It’s easy to see why Oxford, England is the top result when you search “Oxford” on Google. The southeast England town is a city for kings and queens, and it is the home of the University of Oxford, which has been around at least since the 12th century. Oxford lies near the River Thames and other major lakes, and various museums, such as the C.S. Lewis house or the University Museum of Natural History litter the city. Gothic style buildings and castles along with a rich history make Oxford a prime tourist attraction. Why else would J.K. Rowling want to film for Harry Potter in the famous Bodleian Library?
Rewinding to the mid-19th century, the founders of a new town in Lafayette County knew that Oxford, England was one of the greatest and most beautiful cities in the world, and so they used that knowledge to their advantage. The state of Mississippi was ready for its first public university, and by naming Oxford, Mississippi after Oxford, England, the founders secured the honor of hosting the University of Mississippi in 1848.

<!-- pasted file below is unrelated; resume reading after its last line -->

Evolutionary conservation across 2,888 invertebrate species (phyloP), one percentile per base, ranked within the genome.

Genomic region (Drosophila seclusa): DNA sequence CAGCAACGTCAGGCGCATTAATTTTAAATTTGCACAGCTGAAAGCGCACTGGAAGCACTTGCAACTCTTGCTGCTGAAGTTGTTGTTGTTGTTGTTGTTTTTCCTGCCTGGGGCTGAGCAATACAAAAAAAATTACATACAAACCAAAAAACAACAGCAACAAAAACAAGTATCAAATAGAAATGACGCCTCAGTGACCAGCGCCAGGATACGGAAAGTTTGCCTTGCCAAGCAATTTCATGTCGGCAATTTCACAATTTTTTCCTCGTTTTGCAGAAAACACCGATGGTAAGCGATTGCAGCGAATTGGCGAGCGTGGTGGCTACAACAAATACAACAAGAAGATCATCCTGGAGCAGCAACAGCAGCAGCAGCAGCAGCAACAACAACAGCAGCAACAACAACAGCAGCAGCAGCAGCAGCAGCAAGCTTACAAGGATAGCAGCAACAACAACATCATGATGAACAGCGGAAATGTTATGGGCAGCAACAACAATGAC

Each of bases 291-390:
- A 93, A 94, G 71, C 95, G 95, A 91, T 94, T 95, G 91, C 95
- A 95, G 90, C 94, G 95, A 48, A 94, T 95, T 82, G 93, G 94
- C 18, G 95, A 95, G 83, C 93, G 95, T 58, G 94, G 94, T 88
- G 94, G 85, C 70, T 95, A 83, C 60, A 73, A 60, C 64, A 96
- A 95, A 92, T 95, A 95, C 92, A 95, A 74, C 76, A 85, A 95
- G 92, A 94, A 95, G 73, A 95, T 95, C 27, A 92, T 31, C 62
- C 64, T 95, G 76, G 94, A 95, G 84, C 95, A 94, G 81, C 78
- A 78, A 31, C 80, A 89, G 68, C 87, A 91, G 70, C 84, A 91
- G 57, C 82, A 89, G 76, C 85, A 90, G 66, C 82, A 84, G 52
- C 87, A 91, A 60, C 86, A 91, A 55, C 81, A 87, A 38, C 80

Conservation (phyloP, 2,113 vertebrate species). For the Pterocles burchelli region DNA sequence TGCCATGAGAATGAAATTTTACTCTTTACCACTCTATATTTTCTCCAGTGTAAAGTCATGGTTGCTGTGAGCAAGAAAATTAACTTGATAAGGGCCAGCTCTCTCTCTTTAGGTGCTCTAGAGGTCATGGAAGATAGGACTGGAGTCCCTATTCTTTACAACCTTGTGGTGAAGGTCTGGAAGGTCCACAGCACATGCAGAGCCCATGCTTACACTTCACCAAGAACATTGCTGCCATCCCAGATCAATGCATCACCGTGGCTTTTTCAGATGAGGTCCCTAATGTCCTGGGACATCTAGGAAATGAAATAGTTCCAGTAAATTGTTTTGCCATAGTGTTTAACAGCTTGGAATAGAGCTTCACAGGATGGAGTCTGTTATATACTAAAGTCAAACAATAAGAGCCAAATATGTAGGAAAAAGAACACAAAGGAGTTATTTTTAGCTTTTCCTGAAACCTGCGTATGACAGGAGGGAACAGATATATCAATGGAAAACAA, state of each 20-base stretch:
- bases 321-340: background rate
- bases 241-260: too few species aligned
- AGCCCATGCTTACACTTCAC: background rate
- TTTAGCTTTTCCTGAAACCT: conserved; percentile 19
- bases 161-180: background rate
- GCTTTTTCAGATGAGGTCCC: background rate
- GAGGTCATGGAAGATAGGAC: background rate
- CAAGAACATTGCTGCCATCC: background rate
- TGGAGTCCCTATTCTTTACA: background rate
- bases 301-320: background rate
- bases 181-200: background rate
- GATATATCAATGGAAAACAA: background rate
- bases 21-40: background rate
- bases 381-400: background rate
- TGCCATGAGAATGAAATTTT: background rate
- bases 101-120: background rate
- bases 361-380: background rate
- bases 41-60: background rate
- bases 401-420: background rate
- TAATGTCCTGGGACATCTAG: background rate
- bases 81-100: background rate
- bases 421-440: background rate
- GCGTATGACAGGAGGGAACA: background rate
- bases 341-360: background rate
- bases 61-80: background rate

Oxford, England is known for its rich history, but so is Oxford, Mississippi. Formed from southern, rural roots, big literature moguls like William Faulkner and John Grisham serve as Oxford’s kings, and museums like the Burns-Belfry Museum preserve memories of Oxford’s controversial past. While tea may be preferred in England, down in Mississippi, Oxford is home to heartier soul foods as well as fancy feasts. If you aren’t involved in football culture or nightlife on the historic downtown square, you may as well live elsewhere.
While both Oxford, Mississippi and Oxford, England have their differences, both cities are considered beautiful in their own ways. However, if I were given the chance, I’d probably take that trip to Oxford, England. I wouldn’t dare give up a chance to stand where Harry Potter once stood.